I’ve written for many different types of people and I’ve always been able to find his or her voice. Whether I was writing on behalf of a conservative southern Member of Congress, a New England libertarian regulator, the CEO of a major athletic apparel company, a former White House Deputy Chief of Staff, a small town tree farmer, or a high school educated logger, one of my gifts—if I may be so bold—is that I am able to identify with all kinds of people and mimic their style.

So even though I say the draft I’ve written that is going in to The Body is mine, it is really “ours”—mine and the body’s. I’ve put his phraseology into it. For example, my last boss was from Louisiana, a lawyer, a former Member of Congress, a very high ranking official in the Bush (I) Administration. One of his favorite turns of a phrase is one I would never say or write: “ought not.” As in, “We ought not make the same mistake with natural gas we did with crude oil thirty years ago.” I would probably write something far more sarcastic, cutting, and even denigrating to the boobs in Congress about to make the same mistake, (because of course they are going to. They are going to make the same mistake with extreme prejudice. Dolts.)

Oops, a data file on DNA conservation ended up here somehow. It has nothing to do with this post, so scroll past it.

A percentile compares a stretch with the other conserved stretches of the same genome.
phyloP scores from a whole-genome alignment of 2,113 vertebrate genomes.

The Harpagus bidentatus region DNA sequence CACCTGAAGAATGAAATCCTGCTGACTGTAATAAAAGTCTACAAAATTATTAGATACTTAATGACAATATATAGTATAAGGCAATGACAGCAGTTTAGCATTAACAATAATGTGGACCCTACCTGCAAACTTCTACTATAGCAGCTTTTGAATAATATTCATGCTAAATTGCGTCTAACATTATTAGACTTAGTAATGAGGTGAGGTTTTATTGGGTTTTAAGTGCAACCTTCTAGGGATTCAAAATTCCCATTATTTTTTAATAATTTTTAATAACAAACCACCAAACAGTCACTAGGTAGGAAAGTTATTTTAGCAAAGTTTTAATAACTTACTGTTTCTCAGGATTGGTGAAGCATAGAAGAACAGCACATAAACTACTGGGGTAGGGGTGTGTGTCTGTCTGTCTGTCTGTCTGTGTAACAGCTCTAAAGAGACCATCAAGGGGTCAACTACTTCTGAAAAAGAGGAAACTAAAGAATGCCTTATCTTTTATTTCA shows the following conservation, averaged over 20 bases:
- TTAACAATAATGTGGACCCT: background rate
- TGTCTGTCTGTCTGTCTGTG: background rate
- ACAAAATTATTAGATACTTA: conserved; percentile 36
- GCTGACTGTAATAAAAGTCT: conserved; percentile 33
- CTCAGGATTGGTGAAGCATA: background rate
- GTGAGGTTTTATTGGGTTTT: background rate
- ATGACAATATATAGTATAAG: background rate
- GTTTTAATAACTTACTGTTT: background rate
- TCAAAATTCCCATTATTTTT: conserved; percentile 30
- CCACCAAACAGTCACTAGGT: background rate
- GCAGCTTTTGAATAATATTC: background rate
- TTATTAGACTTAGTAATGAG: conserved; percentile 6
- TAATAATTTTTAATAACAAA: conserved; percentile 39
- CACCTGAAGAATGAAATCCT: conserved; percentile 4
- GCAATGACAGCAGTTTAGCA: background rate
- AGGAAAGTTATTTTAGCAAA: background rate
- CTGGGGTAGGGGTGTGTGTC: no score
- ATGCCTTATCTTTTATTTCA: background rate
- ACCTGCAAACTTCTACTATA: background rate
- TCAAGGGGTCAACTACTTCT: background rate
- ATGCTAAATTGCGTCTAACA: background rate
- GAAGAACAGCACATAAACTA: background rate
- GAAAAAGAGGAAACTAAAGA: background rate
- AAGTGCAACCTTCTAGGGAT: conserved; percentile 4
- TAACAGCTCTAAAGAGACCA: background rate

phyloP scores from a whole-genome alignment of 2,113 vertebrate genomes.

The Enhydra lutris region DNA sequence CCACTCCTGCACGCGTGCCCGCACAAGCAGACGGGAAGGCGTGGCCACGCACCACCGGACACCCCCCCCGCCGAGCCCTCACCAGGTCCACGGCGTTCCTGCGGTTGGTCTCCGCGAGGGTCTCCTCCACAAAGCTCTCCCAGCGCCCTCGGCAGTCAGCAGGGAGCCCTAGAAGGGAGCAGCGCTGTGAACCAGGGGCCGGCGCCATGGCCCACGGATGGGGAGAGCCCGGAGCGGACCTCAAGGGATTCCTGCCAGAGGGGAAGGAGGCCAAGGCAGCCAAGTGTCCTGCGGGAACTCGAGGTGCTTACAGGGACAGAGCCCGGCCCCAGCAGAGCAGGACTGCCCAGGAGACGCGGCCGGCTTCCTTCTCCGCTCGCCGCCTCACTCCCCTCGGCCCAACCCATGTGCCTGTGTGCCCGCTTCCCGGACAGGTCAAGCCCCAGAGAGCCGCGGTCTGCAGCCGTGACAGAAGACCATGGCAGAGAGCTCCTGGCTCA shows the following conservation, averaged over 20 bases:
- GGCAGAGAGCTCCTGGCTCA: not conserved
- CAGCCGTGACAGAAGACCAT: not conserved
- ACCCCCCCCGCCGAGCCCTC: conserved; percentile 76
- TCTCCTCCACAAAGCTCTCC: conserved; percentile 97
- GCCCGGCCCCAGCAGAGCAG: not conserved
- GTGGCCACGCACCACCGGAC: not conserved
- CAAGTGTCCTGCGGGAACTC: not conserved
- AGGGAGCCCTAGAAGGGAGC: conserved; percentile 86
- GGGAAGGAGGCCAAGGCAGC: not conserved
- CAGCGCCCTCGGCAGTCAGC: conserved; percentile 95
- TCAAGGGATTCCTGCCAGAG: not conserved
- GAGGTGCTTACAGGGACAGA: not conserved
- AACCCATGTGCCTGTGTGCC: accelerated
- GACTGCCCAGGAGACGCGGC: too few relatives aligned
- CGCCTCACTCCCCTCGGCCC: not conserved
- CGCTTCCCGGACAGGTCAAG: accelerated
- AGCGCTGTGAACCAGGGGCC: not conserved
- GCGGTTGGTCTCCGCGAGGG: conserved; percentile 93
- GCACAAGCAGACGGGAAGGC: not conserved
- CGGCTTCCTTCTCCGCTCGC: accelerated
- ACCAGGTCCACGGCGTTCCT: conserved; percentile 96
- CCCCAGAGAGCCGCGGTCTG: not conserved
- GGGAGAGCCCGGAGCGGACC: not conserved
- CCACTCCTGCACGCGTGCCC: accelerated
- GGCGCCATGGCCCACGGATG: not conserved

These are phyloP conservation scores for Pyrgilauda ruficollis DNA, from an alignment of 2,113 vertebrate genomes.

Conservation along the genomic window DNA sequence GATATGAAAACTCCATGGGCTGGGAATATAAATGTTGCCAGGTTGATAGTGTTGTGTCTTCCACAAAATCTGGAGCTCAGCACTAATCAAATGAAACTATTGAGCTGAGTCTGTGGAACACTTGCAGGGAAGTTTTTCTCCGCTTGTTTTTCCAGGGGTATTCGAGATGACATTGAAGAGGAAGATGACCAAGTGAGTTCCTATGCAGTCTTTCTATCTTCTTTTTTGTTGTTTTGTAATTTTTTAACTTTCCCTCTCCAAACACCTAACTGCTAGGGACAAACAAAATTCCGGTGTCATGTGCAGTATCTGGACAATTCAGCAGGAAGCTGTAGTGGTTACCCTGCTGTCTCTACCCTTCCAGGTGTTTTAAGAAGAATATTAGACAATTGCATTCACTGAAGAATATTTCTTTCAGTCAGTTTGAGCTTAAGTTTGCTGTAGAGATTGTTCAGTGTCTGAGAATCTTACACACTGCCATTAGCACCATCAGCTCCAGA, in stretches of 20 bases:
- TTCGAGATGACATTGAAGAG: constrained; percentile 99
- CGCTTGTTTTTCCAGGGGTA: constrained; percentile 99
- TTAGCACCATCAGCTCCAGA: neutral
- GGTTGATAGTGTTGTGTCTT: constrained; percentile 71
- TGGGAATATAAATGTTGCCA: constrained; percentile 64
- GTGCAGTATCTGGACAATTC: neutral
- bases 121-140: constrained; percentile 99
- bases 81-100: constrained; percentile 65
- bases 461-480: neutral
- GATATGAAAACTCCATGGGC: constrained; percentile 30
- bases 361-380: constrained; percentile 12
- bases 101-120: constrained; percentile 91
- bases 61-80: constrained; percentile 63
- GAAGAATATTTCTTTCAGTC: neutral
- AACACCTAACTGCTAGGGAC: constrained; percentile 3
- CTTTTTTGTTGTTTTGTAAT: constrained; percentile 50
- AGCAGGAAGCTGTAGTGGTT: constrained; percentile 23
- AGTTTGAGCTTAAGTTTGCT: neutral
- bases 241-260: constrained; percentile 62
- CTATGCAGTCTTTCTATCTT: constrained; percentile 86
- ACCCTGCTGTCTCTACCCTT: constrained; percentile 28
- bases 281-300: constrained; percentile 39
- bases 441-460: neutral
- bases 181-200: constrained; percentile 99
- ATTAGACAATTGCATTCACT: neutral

So now we are at that root question. If I write a column with the phrase “ought not” in it, because I know in my boss’ head the argument calls for one exactly right…there…is the column still mine?